We all have arguments with our partners, family and other people close to us from time to time. We all say and do things that make the people we care about unhappy and that we later regret. But if this has become our usual way of life, it's an indication of an abusive relationship - this is often called domestic violence or abuse.
Domestic abuse isn't just physical violence. It’s about someone you know trying to control your life. This could be a partner, ex partner, or someone in the family. It can be financial, psychological, emotional or sexual and there is no excuse for it. Living with it can affect long term wellbeing and self esteem and if children are living in the same house, they will be affected too.
Anyone can experience domestic abuse. Any gender, age, race, ethnic or religious group, class, disability or lifestyle.
What is domestic abuse?
Anyone answering yes to one or more of these questions below may be living with domestic abuse. These questions have been taken from Women's Aid England's Survivors Handbook.
- Has your partner tried to keep you from seeing your friends or family?
- Has your partner prevented you from continuing or starting a college course, or from going to work?
- Does your partner constantly check up on you or follow you?
- Does your partner unjustly accuse you of flirting or of having affairs with others?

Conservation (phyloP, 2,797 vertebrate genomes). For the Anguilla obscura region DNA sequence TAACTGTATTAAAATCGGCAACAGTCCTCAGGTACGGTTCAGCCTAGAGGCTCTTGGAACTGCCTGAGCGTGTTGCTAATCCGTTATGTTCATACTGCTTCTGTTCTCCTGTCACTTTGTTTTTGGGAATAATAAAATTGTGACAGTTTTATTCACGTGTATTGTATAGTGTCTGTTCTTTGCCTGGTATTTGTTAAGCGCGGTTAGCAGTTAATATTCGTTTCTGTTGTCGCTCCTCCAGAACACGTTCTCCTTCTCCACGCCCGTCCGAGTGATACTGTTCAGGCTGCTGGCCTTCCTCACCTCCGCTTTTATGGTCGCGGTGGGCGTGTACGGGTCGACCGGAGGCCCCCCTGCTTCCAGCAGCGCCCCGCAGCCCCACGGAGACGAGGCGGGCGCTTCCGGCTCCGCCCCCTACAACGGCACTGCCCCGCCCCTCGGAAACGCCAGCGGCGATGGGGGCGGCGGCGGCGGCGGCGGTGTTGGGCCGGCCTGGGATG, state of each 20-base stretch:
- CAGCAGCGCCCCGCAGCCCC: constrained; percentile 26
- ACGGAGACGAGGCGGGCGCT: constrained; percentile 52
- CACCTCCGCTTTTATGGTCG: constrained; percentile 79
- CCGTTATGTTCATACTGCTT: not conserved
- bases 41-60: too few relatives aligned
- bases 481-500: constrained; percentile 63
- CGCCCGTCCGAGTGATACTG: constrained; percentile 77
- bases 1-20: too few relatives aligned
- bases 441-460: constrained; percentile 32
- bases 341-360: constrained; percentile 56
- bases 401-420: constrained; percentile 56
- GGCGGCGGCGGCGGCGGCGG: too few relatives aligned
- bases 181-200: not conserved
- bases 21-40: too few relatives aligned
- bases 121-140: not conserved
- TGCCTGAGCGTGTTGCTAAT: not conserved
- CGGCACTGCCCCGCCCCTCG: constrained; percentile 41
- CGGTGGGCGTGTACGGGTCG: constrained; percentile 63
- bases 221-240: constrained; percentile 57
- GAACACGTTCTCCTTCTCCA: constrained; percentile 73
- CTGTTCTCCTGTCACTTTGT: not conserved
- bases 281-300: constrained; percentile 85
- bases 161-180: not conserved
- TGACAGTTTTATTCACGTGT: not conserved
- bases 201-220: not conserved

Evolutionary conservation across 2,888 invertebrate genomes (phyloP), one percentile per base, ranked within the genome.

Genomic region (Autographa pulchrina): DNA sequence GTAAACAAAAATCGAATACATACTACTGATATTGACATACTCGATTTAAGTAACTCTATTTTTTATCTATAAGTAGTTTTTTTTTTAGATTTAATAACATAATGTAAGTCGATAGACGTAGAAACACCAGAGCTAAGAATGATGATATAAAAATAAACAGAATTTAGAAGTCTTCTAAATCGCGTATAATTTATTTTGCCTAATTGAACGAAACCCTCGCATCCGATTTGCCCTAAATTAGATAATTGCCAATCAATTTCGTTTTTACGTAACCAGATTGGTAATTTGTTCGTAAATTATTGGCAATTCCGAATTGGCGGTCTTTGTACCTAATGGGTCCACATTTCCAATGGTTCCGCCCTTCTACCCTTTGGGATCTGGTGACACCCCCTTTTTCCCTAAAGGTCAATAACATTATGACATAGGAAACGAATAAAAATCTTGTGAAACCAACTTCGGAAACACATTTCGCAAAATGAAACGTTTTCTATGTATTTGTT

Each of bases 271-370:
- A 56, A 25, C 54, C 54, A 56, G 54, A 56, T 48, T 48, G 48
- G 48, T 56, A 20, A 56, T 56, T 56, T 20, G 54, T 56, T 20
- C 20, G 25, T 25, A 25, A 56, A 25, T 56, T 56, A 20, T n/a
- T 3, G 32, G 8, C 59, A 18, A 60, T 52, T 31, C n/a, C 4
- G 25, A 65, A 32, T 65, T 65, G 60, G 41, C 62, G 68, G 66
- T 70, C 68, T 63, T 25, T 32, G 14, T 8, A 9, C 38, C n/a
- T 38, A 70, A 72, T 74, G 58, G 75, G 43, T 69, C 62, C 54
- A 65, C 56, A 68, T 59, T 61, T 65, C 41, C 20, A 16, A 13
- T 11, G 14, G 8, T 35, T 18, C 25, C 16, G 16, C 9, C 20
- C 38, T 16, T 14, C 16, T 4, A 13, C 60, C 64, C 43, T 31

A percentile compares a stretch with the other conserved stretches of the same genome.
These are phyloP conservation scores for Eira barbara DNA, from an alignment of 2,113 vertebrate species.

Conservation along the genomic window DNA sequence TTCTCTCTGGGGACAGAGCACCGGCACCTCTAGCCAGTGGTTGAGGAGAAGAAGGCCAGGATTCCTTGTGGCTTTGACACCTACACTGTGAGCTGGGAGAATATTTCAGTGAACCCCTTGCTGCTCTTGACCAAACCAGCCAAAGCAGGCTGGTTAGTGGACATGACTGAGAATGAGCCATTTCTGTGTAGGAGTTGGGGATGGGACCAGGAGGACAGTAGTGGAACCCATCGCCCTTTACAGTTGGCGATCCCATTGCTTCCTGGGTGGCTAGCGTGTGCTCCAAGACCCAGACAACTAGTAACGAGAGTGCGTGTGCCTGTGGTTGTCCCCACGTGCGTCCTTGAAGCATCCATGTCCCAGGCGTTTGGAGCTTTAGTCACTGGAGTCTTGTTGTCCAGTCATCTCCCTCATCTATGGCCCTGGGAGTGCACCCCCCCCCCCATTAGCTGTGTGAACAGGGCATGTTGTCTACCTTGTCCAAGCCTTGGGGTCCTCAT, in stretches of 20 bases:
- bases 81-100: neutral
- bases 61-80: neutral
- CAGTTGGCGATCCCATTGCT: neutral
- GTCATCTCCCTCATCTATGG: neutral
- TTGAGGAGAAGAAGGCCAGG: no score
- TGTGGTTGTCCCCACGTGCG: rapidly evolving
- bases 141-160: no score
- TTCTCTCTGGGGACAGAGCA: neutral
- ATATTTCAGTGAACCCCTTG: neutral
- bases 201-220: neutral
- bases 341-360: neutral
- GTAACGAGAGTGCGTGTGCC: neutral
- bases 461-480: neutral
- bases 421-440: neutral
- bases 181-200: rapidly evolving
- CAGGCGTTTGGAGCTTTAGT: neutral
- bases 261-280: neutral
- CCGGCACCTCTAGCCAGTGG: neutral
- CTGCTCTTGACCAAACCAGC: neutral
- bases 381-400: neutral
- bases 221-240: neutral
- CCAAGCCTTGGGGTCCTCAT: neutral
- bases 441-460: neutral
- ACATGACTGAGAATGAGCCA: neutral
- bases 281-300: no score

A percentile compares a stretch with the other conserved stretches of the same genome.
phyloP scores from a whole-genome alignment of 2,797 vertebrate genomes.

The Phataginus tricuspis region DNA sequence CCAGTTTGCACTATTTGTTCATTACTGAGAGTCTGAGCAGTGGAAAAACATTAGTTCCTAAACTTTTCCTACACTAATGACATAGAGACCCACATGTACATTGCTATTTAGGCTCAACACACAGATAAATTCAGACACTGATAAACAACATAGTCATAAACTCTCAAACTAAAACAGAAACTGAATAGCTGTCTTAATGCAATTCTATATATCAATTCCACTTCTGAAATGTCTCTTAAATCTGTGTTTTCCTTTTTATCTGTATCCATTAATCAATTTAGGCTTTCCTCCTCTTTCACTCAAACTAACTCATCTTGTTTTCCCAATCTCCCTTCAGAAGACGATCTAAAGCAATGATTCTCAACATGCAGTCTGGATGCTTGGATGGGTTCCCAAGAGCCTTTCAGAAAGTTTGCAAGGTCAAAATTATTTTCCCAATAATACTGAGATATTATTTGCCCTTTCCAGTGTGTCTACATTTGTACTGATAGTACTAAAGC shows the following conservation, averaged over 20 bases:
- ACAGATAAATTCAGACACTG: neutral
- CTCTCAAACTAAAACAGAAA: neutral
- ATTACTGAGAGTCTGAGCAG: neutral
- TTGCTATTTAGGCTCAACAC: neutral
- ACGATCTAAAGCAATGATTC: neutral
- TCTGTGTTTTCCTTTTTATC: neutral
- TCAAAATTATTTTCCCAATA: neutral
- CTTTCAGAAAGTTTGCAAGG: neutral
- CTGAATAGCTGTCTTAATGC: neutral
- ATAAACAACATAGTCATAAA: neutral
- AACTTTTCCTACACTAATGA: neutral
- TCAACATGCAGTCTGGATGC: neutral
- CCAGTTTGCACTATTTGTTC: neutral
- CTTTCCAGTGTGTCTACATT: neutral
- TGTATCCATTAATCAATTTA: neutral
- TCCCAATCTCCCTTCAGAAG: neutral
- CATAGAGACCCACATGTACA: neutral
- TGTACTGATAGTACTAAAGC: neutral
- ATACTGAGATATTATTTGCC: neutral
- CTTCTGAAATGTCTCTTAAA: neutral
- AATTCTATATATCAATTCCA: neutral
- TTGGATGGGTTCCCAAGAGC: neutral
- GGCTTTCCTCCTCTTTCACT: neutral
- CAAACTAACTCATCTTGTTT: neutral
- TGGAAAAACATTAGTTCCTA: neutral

- Does your partner constantly belittle or humiliate you, or regularly criticise or insult you in front of other people?
- Are you ever afraid of your partner?
- Have you ever changed your behaviour because you are afraid of what your partner might do or say to you?
- Has your partner ever destroyed any of your possessions deliberately?
- Has your partner ever hurt or threatened you or your children?
- Has your partner ever kept you short of money so you are unable to buy food and other necessary items for yourself and your children?
- Has your partner ever forced you to do something that you really did not want to do?
- Has your partner ever tried to prevent you from taking necessary medication, or seeking medical help when you felt you needed it?
- Has your partner ever tried to control you by telling you you could be deported because of your immigration status?
- Has your partner ever threatened to take your children away, or said he would refuse to let you take them with you, or even to see them, if you left him?
- Has your partner ever forced you to have sex with him or with other people? Has he or she made you participate in sexual activities that you are uncomfortable about?
- Has your partner ever tried to prevent your leaving the house?
- Does your partner blame his use of alcohol or drugs for his behaviour?
- Does your partner control your use of alcohol or drugs? For example, by forcing your intake or by withholding substances.
If you think that you or someone you know might be experiencing domestic abuse there are lots of ways to get help.